1. A burdened state of mind, as that arising from heavy responsibilities: Work, which keeps piling more and more responsibilities on me.

2. Mental suffering: My alcoholic mind strolling hand in hand with my clinical depression.

3. An object or source of worry, attention, or solicitude: My children, one who is struggling with mental illness, the other who is struggling with a changing body and all the mental, physical, and hormonal anguish that brings with it.

4. Caution in avoiding harm or danger: My marriage, which is so fragile that one good blow could shatter it, so instead I walk on eggshells and keep everything bottled up inside.

a. Close attention; painstaking application:
b. Upkeep; maintenance: My sobriety, maintained through meetings and sometimes by the skin of my teeth.

1. To be concerned or interested: The girls in my Girl Scout troop, my friends, my family.

2. To provide needed assistance or watchful supervision: Again, my troop, who I care for, even though at this point I resent it very much.

3. To object or mind: The crappy people and parents I have to deal with on a daily basis, the ones who I try not to care about their actions, but I can't help but get worked up over them.

a. To have a liking or attachment:
b. To have a wish; be inclined: The things I would care to do: sew, sing, attend services, play with my kids. Right now I'm only managing to do one of those 4.

5. To be concerned to the degree of: For the most part, I don't care what people think of me. I don't care if I'm being a bitch to people. I don't care if people like me or not. Not in a healthy, 'what other people think of me is none of my business' way, but in a 'screw the whole world' kind of way.

Care is a big issue for me right now. I don't care what people think, and I don't care how I treat people, for the most part anyway. I'm TIRED. I don't want to do what I do anymore. I'm angry. I'm overburdened at work and seriously, extremely under paid. I'm overburdened at home, there is just too much to do for one woman to take care of it all. I resent my commitments, and I resent the people I have to deal with in the course of meeting those commitments. I'm numb. A few weeks ago I felt like a bomb about to explode and I was barely keeping all the crazy in. Now I feel dead. Which is worse? I know I need to open myself up and let myself feel again, but I'm scared so I tell myself I don't have the time. In small moments I fear that I am so busy that I'm missing out on my life. I'm going to wake up one day and find that I'm 50 and I'm all alone, with nothing but broken relationships and resentments on all sides to show for my years of running from one thing to the next. I need to take care of myself, I need to let myself care before it's too late.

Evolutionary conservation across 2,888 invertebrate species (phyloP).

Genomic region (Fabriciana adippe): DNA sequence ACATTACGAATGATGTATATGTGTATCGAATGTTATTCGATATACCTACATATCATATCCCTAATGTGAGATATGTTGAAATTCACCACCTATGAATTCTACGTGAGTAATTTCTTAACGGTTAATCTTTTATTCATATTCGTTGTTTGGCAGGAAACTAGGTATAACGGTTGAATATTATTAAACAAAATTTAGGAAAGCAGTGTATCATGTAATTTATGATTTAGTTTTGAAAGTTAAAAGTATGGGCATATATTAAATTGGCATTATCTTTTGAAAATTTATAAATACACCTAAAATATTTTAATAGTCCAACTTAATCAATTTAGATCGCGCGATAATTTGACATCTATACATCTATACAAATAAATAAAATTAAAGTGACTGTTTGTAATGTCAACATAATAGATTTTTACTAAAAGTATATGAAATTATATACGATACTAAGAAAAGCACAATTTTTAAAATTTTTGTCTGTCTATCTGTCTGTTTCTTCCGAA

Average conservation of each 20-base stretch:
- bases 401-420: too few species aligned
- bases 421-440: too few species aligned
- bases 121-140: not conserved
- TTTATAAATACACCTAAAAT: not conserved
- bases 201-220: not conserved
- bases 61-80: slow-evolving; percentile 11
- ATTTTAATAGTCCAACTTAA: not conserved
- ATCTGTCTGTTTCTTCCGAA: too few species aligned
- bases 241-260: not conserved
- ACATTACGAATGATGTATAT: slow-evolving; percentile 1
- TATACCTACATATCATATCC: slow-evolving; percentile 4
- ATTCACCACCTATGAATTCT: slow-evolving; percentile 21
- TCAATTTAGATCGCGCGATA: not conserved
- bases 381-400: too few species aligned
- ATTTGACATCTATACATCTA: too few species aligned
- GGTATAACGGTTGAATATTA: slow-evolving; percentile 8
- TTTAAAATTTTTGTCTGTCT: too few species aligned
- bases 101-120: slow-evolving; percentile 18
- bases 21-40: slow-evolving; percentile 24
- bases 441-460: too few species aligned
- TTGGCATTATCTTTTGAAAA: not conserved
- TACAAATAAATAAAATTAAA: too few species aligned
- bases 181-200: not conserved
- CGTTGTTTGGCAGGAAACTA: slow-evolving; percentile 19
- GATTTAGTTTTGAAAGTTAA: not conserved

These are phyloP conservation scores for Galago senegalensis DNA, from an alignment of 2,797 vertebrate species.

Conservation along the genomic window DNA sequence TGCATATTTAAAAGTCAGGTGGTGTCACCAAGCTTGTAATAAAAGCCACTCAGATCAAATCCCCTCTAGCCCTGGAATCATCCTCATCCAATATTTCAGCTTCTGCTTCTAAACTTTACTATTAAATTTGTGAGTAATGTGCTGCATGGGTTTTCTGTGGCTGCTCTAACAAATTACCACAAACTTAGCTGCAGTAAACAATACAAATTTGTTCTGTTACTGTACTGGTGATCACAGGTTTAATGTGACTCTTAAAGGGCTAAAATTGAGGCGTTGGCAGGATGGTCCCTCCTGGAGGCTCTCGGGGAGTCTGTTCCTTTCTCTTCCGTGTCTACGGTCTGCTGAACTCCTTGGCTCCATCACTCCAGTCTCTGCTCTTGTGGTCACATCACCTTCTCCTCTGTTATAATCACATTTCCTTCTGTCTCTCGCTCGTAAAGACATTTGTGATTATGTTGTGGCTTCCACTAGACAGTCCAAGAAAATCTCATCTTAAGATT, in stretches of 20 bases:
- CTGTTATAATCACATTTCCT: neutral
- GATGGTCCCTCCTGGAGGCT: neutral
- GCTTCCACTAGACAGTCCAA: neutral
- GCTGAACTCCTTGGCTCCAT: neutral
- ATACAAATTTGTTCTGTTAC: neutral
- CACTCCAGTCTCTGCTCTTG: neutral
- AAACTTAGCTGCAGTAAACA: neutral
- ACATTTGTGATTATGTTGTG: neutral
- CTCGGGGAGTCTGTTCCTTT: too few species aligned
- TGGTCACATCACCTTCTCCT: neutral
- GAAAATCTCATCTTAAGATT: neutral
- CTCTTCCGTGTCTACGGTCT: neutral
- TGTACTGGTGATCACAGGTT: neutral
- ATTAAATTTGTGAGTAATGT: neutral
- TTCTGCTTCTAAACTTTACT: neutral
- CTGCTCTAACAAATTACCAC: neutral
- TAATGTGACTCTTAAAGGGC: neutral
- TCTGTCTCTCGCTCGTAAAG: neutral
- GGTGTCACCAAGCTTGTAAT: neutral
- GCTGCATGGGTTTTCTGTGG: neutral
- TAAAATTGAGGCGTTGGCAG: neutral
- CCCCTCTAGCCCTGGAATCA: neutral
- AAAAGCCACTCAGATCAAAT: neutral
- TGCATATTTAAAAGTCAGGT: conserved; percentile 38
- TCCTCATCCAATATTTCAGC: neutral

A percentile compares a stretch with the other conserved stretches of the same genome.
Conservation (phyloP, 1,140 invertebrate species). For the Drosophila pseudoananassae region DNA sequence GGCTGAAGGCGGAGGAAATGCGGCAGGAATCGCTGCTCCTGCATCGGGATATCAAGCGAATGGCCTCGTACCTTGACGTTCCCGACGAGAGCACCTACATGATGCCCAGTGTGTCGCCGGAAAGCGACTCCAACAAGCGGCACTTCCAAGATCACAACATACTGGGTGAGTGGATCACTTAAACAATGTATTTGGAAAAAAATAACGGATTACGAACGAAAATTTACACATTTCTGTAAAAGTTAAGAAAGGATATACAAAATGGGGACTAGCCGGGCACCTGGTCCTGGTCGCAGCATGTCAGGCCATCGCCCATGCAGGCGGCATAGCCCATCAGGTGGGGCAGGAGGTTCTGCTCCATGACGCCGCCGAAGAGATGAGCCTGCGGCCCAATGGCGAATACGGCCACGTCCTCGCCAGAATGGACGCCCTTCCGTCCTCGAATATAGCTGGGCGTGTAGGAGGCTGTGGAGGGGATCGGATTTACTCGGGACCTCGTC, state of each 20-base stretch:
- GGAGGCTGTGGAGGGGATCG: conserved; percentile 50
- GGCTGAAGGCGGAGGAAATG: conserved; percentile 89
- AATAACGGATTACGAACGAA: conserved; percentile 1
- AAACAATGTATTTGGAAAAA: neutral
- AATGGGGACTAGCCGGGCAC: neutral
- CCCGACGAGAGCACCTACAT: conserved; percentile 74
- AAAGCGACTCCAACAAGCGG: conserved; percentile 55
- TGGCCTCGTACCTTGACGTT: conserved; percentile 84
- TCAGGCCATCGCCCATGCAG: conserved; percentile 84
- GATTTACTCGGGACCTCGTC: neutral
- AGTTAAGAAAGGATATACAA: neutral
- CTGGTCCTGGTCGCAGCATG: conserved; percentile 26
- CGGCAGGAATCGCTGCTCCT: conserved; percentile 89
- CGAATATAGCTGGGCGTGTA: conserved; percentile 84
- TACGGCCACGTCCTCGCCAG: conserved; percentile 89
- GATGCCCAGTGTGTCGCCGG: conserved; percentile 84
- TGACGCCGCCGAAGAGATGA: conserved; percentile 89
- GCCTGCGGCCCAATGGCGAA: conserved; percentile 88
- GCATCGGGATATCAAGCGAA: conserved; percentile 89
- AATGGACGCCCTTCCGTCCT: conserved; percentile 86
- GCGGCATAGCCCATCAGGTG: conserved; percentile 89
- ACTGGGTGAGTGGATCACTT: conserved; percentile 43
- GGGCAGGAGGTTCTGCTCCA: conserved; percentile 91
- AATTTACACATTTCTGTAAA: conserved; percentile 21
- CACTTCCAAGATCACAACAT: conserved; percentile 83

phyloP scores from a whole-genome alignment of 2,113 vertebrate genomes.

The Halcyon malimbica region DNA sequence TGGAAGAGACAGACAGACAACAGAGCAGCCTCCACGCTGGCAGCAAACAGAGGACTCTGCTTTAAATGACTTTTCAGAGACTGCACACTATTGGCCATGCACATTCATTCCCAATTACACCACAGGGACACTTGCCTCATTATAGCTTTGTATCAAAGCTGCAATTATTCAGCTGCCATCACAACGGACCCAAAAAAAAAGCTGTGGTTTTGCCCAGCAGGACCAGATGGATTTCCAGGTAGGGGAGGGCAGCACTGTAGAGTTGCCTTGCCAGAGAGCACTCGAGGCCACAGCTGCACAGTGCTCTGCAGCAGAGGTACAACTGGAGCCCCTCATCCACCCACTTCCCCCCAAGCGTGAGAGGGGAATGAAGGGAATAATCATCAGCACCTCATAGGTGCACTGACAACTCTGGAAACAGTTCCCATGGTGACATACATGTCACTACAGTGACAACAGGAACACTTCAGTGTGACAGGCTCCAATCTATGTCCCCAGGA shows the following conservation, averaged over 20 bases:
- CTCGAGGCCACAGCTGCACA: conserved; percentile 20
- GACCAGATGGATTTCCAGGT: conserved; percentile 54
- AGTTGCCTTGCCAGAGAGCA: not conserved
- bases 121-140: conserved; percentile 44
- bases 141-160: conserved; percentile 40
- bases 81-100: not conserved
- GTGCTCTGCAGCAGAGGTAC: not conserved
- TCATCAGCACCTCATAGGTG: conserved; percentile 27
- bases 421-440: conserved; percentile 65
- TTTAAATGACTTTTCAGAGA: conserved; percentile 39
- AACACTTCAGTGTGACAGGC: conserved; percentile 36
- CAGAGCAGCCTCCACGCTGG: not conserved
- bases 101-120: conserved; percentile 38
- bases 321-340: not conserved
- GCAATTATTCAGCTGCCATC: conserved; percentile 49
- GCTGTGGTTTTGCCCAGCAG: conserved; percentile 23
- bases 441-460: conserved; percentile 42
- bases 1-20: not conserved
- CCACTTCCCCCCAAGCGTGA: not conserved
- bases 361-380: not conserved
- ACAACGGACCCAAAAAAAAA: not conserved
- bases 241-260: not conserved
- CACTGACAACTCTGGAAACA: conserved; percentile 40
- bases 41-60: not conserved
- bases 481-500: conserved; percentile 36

Friday, October 15, 2010


Congratulations to Jenine of Snarkyville on winning the Gratitude Bracelet by Ellie! Thank you everyone who participated.

Wednesday, October 6, 2010


Warning: this post is all over the place and more of a run-on ramble than a coherent post. You'll understand why by the end, if you bear with me.

Tonight I wrote a friend in recovery this text: "I am so f'ing sick of catering to other people's expectations!" You see I am really, horribly, sick right now, the kind of sick you only get once or twice a year. It started out as strep throat but because I didn't take any time to recover it's now progressed to my lungs and sinuses. I didn't take any time to recover because I felt I was needed: at work, to run my kid's to their activities, to lead a Girl Scout meeting, and to prepare for my parents arrival for a visit this Friday. I ran myself into the ground doing all of these things I felt I was 'expected' to do, and now I'm paying the price.

Earlier tonight I talked to my dad and told him I am 'sick as all get out' and that I would probably have to take tomorrow off to recover, which means I can't take Friday off to clean for their visit as planned. I warned him not to expect a shiny, organized house and he grumbled. We talked about their visit and it's clear that his expectations far exceed what I am capable of providing. After our talk, I dragged myself off the couch I had collapsed onto just 15 minutes or so before in order to make dinner for the family. I decided that I wasn't up to more than chicken nuggets and french fries and headed down to the basement deep freezer to grab them. When I walked into the basement, there I found my husband, in his robe, asleep on the couch. He had taken the day off and not even told me. Mildly put, I lost it. I yelled at him to get up, told him since he slept all day he could now feed, medicate, supervise and bathe the kids. I handed him the packages of frozen food and went to bed. But instead of sleeping I stewed.

I feel so put upon, by so many people. I am over-extended, over-worked, and overwrought. But the sober voice in my head is reminding me that I bring this all upon myself. I make the choices to do what I do, I can't blame other people my actions. And all these expectations that I feel I can't live up to, who is really putting them on me? In some cases, like with my parents, it's true that they hold me (and everyone) to a very high standard, but in others it's all me, it's all in my head. Would the Girl Scouts have cared if I had handed the meeting off to someone else? No. Would work have cared if I had stayed home a day or two? Not really. I want to stop catering to other people's expectations, but first I have to stop catering to MINE. I have to let myself breathe. It's scary, because this is how I treated myself in my drinking days. I was so hard on myself! I thought I'd gotten over that, but old habits die hard I guess. I need some of that serenity, some of that wisdom, that came in the first months of sobriety when everything was rosy. Mostly I need to forgive myself for not being perfect.